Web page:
Many will point out that the phrase was popularized in the United States in the late 1990s by the TV show Seinfeld, in which it appears as a catchphrase in the Season 8, Episode 19, entitled “The Yada Yada,” originally aired on 24 April 1997. In this episode, the story-line centers around the phrase (in the duplicative “yada yada” form). Since its pop-culture debut, we have added the phrase to our collective lexicon by saying “yada yada yada” when we want to gloss over sexual encounters, avoid incriminating details, or when cutting out parts of a story to get to the punch line. While this theory has some merit, I am certain that I heard the phrase long before the Seinfeld show.
In some quarters, the answer as to the origin of the phrase “yada, yada” is that it came from the word “yatter,” a British word meaning “idle talk, chatter.” I do not believe that many Americans are familiar with the word, but it is at least understandable how “yatter” might become “yada, yada” in British English and then cross the Atlantic in that form, but is it in any way the origin of the term? I doubt it.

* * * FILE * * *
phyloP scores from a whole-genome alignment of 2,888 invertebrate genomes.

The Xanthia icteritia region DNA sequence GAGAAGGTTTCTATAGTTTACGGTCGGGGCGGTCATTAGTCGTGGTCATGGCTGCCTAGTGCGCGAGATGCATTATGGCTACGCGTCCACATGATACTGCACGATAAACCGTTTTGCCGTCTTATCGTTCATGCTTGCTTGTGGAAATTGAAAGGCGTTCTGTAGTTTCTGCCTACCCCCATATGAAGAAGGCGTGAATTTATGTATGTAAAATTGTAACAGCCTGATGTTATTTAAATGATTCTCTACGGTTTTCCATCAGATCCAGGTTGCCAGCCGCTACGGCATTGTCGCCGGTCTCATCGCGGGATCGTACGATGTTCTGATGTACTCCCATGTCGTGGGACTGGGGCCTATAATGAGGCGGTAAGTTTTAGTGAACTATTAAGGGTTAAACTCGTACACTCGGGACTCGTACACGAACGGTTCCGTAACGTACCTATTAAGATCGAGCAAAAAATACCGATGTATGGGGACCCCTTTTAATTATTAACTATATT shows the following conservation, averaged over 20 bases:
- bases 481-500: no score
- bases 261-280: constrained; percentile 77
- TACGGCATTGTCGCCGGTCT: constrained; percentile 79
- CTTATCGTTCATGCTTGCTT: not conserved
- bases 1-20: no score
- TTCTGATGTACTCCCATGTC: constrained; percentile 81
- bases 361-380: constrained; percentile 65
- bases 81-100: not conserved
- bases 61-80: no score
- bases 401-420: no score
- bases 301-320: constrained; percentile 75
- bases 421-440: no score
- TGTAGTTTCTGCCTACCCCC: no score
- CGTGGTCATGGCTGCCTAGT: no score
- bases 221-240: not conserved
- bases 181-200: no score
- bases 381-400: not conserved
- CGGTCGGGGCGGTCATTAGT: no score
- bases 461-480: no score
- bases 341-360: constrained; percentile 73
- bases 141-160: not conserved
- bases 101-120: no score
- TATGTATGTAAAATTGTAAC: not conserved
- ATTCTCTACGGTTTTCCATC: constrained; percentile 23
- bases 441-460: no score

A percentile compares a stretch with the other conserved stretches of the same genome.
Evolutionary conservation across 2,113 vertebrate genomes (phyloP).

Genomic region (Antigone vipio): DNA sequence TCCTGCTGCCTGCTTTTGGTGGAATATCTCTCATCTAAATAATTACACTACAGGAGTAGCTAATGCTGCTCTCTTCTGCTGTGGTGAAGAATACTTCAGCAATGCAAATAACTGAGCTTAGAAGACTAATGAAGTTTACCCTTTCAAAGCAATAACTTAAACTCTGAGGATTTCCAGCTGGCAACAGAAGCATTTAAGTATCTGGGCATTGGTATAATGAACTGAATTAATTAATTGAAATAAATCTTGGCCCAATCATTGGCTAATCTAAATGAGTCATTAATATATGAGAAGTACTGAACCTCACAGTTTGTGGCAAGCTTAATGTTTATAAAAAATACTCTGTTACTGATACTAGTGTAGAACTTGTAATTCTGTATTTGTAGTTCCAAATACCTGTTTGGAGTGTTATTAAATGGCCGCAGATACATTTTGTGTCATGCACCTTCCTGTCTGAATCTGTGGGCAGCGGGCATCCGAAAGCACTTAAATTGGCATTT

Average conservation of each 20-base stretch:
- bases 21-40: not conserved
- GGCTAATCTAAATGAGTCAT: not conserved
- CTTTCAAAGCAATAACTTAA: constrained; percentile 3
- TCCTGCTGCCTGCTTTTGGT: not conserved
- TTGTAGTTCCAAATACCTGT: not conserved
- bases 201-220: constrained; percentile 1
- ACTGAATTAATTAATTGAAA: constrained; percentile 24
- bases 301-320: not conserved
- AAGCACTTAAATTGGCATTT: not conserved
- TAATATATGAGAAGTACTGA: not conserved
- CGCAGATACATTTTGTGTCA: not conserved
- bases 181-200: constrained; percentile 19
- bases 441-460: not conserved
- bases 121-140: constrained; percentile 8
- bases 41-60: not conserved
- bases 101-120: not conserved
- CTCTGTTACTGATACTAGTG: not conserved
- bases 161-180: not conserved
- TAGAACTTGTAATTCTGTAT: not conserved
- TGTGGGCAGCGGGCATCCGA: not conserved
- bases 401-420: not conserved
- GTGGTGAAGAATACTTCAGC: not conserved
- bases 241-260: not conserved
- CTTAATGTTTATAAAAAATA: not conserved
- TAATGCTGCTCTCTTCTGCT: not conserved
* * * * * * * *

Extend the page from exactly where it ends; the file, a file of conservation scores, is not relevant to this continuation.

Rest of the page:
There is further a theory that the word “yada” is a Hebrew word that means “to know.” Actually, the word is versatile and has several meanings depending on the context: yada can mean “is dedicating ourselves to a person so we can engage them with our love and affection.” Or yada can mean “understanding the needs of those around us and taking care of them.” Or yada can mean “faithfully living out our covenant relationship with the LORD in every area of our life.”
All of those versions, and including “yada yada,” probably took the lead from existing words meaning incessant talk – yatter, jabber, chatter.